Feathers and Wax

Author’s Note: This is a short story I wrote for one of my classes in grad school. We needed to write a historical fiction piece. At the time, I was working in a school, and the students were doing a combined unit where they learned about ancient Greece in multiple classes. In English, they were reading Greek myths and in History, they were learning about the Athenian democratic system. This is what inspired me to write this story. I combined the myth of Icarus with Greek history and handed it in as my assignment.

Wax. Holding the wick of a candle as it burns, it provides light and warmth. Wax. My only medium to express the inner workings of my mind. Wax. Soft yet sticky, holding things together. I would have never thought something so vital would end up being my demise.

“I knew this was a terrible idea!” my father screamed at the tapestry-lined walls. He tore at them, ripping the fabric, the silken sleeves of his robe flailing as he did so. I watched as the family tree of King Minos was torn apart.

He paused a minute to breathe.

“I had a bad feeling about that King Minos, about that labyrinth,” my father continued. “And now we are trapped here! I knew that King was a tyrant.”

“But father, the king gives us luxurious and extravagant things,” I replied. I pointed to the golden statues that adorned the room and the beautiful crystal vases that displayed rare and exotic flowers. I didn’t point out the now-tattered tapestries and curtains.

“But at what cost, Icarus!” He grabbed one of the vases and flung it. It shattered against the wall, water and slivers of crystal getting caught in the tears of the tapestry. “That labyrinth we built is being used to kill men and women! The King is feeding it to that monster, to that Minotaur!”

“What kind of beast is the Minotaur?”

“It’s a giant creature, seven feet tall, with the head of a bull and the body of a human. It’s unnatural, and it is killing innocent people! And it’s all of my fault!”

“But father,” I pleaded, “We didn’t know. King Minos hired us because you are a famous inventor. You have been hired by leaders from all over Greece. How were we supposed to know that this one was so cruel?”

“I had heard stories of his oppression… But I didn’t listen to my instincts!” Another vase was tossed. “I had no idea he would force us to live here the rest of our lives! That he would keep us locked in here every night!”

“But at least we are given everything we need. We are provided for.”

I braced myself, afraid something was going to be thrown at me. Instead, my father grabbed a candle and one of his wax tablets that he used for writing his notes. “This is all I need,” he said. “I need to be able to see at night and write down my ideas.”

“Ideas?” I pondered.

“Yes, I have a plan, Icarus. To get out of here. I am not really sure how, but we are going to escape.”

“How? We are trapped in a tower, with only one window. Crete is an island! There is nowhere for us to go. What are we going to do – fly?” I laughed at my own joke, thinking I was clever.

But my father just stared at me with a strange, nebulous look in his eye. He went over to his desk and threw down the wax tablet. Its spine cracked against the wooden surface. He grabbed one of his styluses and began scribbling furiously on the tablet. I watched him, amazed. How can he be so forlorn when we have everything we need in this spacious room? I am comfortable and treated like a king. Yes, I can’t leave, but what can the outside world offer me that I don’t have right here?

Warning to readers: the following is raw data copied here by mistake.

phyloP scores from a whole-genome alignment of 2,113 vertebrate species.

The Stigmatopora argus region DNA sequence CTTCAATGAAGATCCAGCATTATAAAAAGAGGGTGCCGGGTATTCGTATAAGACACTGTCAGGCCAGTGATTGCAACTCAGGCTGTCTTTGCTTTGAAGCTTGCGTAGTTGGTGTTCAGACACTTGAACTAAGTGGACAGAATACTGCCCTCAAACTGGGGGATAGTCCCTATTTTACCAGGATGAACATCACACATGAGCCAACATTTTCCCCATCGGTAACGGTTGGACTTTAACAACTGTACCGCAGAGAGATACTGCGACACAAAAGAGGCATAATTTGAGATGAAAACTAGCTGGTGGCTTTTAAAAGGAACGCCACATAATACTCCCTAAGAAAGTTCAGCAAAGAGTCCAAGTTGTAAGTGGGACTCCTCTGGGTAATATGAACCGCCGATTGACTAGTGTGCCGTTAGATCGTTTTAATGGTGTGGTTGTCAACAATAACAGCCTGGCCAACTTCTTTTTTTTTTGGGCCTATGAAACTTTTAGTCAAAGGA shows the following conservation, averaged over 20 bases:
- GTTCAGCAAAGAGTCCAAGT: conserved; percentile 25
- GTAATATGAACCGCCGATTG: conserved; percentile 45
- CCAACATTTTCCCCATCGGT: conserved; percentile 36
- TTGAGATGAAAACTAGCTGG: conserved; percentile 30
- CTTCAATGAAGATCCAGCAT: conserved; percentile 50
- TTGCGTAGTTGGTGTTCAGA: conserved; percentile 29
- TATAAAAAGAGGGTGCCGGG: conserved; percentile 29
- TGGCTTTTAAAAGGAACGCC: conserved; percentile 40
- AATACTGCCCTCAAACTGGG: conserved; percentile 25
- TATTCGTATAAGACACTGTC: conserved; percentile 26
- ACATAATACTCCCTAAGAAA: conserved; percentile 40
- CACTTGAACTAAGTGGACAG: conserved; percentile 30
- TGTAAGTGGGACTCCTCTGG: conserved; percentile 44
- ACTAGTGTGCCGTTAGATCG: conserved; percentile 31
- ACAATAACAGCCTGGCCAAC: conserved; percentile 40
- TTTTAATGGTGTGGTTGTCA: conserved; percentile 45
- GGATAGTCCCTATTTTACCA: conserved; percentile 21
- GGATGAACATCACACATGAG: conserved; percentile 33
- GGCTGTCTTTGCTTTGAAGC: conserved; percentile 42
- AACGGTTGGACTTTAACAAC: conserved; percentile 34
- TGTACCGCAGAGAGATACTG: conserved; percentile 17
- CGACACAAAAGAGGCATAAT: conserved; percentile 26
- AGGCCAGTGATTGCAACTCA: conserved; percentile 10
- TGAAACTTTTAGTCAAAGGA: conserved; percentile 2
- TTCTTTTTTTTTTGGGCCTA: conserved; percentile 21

As if reading my thoughts, my father abruptly jerked around in his chair and squinted at me. “Here,” he said, holding out a wax tablet. “This will be your freedom.” It wasn’t the same unfortunate tablet he had thrown moment ago, but it still looked sad and battered because it had been used countless times. It contained all of my father’s sporadic thoughts, written, erased, and then rewritten again. How could this possibly give anyone freedom? Without another word, my father turned back to his desk and continued writing long into the night, burning out several candles.   

Six months passed, and we were still trapped on the island. My father continued to scratch away his ideas on his tablet every night, but he was up to something else as well. Every morning and afternoon, he would place bird seed or other food on the windowsill, trying to attract birds. When they arrived, he talked to them, pet them, and collected their feathers. At first, I thought he was slowly – and surely – losing his mind, but I soon realized that he was just lonely and restless. He had no one to speak to except for me, and I wasn’t always cooperative or social because I had become restless myself. It was now spring outside, but I was locked inside, unable to feel the sun or wind on my skin.

I was bored with all of the commodities the King had given us. Actually, at this point, most of the pleasant things he had provided had been destroyed in my father’s fits of rage. But I understood my father’s feelings because I had no one to talk as well, since he was so involved in his “plan” and his feathery companions. So, full of angst, I decided to express my thoughts in the only place I could – the wax tablet he had given me. There I was able to vent my frustrations about my unease and my father’s mental condition.

 One night my father was in a less obsessive mood than usual and decided to speak to me. “Things are changing, Icarus,” he said to me. “Things are moving forward.”     

“With your plan?” I asked.